- Programme studied: MSc Human Resource Management
- Year of Graduation: 2009
Preeti Prada Panigrahi graduated from MSc Human Resource Management in 2009. She is a Social Policy Expert, leading socio-economic reforms with Governments. During this blog, she describes her drive to humanise cities by curating inclusive programmes for marginalized communities - urban poor, women, refugees, and young children.
What is your current job title and what does this role entail?
Presently, as a Senior Manager with Janaagraha Centre for Citizenship and Democracy (JCCD), I am spearheading social policies and programmes within the Housing and Urban Development Ministry in India. My most promising work is anchoring the ‘Slum Management & Proofing Strategies for JAGA Mission’, the world’s largest slum titling and upgradation initiative in a pursuit to reduce urban poverty and increase the well-being and welfare of urban poor through infrastructure upgradation and better living conditions. Recipient of international recognitions, World Habitat and Asia Pacific Housing Forum Awards, the mission combines technology interventions, such as mapping of slums using high-resolution drone imagery with community mobilisation using time-tested participatory strategies to transform slums into liveable neighbourhoods that impact the lives of 1.7 million urban poor from over 3000 informal settlements.
JAGA as a mission is unique as it works on the convergence of all schemes and programmes. My role is to lead the programme team in the delivery of all social programme interventions on water, sanitation, health, hygiene, urban planning, and the development of social infrastructure for the delivery of quality services. Additionally, I provide government advisory guidance in mitigating governance challenges, curating strategic alliances to pool knowledge and convergence in the execution of social programmes.
Where have you worked previously?
Previously, I worked for the Bernard van Leer Foundation which is an independent European Philanthropy Foundation working on early childhood interventions globally. My roles included India Programme Manager and National Campaign Coordinator.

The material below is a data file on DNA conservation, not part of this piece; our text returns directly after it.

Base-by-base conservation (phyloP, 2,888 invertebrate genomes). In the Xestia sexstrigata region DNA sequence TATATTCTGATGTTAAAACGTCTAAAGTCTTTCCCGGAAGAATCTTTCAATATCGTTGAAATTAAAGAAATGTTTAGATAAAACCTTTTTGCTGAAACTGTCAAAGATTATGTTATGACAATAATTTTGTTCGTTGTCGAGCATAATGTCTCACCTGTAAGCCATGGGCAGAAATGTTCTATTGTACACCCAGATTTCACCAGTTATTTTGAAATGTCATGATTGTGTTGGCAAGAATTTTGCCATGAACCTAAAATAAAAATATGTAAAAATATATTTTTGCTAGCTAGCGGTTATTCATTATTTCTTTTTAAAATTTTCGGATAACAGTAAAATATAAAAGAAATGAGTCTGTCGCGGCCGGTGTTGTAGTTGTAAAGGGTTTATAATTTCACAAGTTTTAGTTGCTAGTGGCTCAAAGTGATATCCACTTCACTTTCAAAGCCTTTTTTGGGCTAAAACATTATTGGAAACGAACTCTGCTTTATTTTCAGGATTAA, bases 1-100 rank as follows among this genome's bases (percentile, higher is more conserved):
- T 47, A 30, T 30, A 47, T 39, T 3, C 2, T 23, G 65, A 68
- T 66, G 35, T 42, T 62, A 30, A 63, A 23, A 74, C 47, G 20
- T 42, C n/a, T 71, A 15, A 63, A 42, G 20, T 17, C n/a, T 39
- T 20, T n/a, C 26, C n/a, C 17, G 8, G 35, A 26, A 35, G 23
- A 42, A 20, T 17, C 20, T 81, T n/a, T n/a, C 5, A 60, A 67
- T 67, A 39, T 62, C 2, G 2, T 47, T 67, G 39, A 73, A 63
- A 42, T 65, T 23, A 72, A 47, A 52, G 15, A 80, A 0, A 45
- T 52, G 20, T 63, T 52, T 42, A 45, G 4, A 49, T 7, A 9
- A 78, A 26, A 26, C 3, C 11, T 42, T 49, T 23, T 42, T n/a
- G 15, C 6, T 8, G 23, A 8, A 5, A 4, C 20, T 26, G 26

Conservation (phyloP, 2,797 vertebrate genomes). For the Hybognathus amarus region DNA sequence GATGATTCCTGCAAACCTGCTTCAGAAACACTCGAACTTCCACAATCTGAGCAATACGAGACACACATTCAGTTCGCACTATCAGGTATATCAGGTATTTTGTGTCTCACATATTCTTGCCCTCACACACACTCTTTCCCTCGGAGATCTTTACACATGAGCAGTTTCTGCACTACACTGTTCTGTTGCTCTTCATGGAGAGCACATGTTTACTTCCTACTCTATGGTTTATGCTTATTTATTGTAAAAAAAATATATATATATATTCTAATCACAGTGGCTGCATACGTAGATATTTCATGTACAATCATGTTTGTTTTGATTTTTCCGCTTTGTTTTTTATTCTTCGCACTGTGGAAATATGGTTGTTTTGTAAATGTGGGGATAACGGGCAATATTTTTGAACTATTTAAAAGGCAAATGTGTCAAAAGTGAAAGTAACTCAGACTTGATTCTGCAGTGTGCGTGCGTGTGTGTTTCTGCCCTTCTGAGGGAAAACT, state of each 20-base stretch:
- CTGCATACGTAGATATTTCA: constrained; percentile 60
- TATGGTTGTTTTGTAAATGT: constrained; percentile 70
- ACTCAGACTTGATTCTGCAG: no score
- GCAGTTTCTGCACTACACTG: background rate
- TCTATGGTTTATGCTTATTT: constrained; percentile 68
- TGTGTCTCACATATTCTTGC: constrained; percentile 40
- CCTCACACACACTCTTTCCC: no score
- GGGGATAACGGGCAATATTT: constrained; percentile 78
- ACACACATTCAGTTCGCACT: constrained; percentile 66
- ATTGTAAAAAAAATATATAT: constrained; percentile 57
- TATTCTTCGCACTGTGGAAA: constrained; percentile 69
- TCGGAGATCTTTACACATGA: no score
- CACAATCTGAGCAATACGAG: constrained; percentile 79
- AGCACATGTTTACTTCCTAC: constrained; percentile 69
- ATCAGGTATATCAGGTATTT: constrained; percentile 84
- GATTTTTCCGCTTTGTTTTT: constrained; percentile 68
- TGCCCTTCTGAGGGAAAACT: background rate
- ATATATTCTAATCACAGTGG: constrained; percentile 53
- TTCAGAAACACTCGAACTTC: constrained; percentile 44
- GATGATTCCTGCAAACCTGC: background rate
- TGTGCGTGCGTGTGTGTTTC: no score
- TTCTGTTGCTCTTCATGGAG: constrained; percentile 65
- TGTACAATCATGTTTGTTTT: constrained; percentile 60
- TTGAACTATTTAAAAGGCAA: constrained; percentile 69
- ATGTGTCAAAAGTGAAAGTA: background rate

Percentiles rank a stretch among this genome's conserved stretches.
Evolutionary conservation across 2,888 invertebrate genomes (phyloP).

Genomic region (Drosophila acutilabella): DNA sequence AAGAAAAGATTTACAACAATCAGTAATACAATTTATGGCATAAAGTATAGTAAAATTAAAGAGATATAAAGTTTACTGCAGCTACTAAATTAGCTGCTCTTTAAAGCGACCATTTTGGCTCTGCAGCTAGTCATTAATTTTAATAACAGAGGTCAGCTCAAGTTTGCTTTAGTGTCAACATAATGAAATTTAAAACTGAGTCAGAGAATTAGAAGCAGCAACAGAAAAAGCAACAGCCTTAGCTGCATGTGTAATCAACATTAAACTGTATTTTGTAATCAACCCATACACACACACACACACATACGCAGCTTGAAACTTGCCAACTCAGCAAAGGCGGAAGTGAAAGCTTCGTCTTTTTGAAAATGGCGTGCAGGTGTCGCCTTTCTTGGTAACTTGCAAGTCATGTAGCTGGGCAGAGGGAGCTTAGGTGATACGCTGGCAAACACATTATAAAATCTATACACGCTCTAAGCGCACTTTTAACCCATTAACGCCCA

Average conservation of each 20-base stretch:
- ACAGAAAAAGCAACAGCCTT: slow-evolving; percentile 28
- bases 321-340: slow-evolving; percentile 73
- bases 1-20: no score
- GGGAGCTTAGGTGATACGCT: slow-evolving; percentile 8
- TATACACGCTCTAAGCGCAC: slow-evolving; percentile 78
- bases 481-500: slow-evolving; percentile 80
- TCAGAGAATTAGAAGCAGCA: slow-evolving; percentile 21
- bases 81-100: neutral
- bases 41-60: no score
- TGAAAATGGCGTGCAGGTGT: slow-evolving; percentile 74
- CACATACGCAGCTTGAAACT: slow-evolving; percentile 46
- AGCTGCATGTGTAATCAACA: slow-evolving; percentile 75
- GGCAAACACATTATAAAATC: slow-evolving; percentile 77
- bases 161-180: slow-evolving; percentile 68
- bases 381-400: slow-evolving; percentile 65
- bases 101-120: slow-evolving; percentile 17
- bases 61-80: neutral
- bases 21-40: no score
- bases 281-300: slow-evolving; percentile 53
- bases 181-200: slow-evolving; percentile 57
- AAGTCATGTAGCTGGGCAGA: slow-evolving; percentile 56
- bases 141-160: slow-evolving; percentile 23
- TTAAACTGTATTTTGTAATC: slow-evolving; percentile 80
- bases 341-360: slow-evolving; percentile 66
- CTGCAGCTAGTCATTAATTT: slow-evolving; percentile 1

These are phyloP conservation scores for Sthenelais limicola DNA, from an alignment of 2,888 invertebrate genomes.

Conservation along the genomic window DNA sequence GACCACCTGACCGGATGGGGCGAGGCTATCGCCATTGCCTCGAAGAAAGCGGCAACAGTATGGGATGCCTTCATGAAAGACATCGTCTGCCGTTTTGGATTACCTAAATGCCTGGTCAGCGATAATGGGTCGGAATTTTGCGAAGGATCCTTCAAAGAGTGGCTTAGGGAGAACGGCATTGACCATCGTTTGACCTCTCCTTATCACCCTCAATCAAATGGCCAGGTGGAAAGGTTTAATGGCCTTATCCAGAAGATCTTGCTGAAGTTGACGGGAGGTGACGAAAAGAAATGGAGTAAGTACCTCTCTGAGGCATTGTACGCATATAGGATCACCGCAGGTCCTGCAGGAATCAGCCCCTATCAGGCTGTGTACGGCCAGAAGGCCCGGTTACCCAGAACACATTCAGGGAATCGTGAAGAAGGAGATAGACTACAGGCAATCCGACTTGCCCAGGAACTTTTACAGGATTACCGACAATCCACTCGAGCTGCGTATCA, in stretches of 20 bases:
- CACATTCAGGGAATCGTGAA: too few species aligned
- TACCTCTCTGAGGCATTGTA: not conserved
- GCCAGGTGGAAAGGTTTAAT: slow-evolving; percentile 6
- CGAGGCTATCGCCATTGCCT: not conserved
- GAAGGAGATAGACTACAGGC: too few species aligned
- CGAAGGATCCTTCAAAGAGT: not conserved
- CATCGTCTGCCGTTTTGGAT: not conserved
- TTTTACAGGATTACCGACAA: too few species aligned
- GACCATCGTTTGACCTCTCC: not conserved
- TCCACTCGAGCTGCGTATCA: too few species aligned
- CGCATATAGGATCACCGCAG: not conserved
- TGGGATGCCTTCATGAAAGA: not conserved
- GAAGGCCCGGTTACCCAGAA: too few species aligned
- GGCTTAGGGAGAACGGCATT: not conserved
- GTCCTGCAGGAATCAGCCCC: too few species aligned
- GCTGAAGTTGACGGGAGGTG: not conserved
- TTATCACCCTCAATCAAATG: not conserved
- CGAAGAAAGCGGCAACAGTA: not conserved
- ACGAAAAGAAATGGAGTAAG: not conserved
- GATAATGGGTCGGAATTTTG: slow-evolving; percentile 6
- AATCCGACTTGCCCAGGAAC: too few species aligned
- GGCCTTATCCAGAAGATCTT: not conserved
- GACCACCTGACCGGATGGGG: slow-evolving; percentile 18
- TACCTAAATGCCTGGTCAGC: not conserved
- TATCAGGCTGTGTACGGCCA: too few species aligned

How has the programme you studied helped your career since you graduated?
The programme has allowed me to be able to understand and strategize on capacitating city officials, child-care workers, and policy makers on varied social issues in the country. My over a decade of experience includes national and state programmes aimed at:
(a) Developing social policies to strengthen early childcare and learning for children from indigenous communities within the National Early Childhood Care and Education Policy 2013.
(b) Reducing child poverty; through policy advocacy for a safe and healthy environment for young children growing up in urban poverty across twenty-three cities in the country.
(c) Public policies to strengthen fiscal health of city governments that would support 25% earmarking of municipal funds for slum up-gradation and service delivery.
(d) Social protection coverage to mitigate the impact of the COVID -19 pandemic on migrants and urban poor.
What’s the best piece of career advice you’ve received?
Problems are a plenty but its essential to always keep an open mind to explore possibilities and seek solutions for social challenges.
What’s the greatest challenge you’ve had to overcome?
As a proficient and persuasive communicator, over the years I have built knowledge and leadership on resilient communities for children and families, designing cities for equity, culture via civic engagements. One of the greatest challenges that I have overcome is in devising data and evidence-based decision making for building human capital in urban sector today.
How has studying at the Department of Management allowed you to make an impact?
I believe, studying in an internationally acclaimed university such as London School of Economics and Political Science in the Department of Management has enabled me to understand socio-psychological perspectives of human potentials well. It’s this learning that enables me to be able to devise programmes at scale today to address social challenges of urban poverty.
What are your hopes for the future?
As a mid-senior social reform and management professional, my forte lies in designing and translating strategies via policies, practices, data-driven platforms, and communications into scalable initiatives with governments. I have over a decade long experience in leading and managing socio-economic reforms in urban sector with governments in India from within philanthropic, non-profit, and business entities. I intend to humanise cities by curating inclusive programmes for marginalised communities – urban poor, women, refugees, and young children.